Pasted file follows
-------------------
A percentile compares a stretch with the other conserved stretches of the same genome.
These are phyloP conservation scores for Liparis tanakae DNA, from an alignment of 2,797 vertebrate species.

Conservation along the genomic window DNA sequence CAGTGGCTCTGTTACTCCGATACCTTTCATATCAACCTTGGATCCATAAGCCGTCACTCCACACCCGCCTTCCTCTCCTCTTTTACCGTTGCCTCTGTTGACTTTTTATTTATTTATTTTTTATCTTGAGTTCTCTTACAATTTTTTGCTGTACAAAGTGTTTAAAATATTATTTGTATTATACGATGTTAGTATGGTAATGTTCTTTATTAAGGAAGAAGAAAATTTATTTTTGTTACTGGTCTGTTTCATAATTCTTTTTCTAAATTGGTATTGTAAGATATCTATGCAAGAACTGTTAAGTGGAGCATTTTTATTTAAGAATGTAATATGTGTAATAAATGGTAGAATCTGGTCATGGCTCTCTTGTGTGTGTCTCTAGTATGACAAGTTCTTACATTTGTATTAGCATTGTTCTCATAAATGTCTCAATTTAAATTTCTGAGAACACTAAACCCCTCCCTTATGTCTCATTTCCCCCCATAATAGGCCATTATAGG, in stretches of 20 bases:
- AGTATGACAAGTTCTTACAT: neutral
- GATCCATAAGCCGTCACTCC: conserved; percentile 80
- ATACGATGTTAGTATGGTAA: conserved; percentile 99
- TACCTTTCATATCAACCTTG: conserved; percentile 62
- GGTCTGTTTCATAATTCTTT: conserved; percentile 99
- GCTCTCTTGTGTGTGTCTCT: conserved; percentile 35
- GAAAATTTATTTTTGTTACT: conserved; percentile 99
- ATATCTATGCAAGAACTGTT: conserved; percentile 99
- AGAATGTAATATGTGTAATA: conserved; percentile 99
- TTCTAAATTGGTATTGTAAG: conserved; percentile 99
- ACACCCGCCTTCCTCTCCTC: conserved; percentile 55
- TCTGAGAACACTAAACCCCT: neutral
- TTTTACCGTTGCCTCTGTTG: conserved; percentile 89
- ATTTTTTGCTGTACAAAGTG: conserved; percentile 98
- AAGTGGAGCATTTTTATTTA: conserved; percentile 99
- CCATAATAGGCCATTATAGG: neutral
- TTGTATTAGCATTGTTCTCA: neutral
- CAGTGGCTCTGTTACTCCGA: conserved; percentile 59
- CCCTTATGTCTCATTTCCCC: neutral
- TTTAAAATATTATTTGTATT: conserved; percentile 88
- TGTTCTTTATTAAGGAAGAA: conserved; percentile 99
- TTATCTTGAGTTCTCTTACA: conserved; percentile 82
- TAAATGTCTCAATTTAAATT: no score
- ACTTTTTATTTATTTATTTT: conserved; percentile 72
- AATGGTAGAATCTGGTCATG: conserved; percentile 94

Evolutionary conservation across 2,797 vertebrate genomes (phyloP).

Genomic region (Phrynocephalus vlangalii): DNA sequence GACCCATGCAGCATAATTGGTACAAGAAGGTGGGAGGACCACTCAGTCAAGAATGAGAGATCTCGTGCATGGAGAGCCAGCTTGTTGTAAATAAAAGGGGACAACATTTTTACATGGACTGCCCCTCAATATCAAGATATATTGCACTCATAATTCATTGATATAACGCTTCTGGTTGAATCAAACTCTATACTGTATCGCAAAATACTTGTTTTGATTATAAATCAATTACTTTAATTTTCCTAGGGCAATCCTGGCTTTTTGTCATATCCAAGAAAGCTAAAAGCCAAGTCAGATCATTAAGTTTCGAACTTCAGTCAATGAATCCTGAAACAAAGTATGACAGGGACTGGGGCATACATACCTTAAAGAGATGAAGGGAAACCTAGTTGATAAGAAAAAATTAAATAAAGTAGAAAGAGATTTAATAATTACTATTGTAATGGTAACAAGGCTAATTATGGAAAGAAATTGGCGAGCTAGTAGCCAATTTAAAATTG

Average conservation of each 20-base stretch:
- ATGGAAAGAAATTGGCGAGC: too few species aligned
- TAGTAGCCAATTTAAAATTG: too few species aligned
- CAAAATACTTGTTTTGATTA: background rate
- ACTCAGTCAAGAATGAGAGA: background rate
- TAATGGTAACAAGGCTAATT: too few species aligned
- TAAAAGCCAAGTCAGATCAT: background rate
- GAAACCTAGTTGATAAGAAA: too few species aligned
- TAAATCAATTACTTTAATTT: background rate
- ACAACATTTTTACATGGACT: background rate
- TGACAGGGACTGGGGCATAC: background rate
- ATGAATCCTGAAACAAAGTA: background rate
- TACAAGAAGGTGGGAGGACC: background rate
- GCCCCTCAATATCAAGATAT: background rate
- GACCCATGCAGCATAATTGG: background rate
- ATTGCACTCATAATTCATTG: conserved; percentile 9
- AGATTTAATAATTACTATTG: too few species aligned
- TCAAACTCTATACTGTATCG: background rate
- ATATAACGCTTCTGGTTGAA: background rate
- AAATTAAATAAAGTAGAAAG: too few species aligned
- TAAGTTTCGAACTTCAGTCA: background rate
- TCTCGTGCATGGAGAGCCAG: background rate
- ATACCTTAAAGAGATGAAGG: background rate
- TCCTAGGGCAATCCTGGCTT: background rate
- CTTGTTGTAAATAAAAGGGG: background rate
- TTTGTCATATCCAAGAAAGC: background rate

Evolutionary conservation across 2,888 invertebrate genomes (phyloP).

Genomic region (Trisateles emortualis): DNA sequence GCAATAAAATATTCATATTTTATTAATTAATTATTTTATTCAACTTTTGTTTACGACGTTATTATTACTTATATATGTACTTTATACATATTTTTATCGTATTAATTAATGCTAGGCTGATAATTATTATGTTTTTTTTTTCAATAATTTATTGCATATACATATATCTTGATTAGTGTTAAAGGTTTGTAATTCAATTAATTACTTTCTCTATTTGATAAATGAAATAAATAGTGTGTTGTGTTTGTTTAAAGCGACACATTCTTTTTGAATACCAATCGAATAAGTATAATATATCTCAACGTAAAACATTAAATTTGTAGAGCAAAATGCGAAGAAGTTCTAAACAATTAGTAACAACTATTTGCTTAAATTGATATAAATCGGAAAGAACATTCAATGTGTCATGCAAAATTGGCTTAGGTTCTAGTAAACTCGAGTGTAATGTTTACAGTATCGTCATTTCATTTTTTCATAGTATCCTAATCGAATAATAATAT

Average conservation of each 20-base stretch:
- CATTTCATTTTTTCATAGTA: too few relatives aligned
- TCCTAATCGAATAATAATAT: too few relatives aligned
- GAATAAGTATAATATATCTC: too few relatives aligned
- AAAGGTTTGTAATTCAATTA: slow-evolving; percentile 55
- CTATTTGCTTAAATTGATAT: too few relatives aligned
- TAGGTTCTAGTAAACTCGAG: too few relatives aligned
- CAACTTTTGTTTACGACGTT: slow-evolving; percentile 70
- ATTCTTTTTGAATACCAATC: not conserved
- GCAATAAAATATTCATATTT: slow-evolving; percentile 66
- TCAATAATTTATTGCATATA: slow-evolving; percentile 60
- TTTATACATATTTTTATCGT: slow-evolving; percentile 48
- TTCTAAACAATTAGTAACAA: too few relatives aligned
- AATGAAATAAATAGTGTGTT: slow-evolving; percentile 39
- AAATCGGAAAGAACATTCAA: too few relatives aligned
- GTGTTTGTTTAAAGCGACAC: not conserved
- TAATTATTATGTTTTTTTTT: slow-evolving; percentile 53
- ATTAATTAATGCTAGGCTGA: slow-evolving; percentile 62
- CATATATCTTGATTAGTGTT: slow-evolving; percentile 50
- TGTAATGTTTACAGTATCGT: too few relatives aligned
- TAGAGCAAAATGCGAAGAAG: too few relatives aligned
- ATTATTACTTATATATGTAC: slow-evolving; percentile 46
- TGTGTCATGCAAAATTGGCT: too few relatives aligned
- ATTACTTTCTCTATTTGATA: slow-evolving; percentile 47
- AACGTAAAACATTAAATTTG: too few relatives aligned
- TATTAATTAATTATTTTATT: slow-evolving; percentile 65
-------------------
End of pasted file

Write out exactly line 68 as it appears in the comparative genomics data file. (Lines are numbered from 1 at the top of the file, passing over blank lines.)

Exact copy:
- GCAATAAAATATTCATATTT: slow-evolving; percentile 66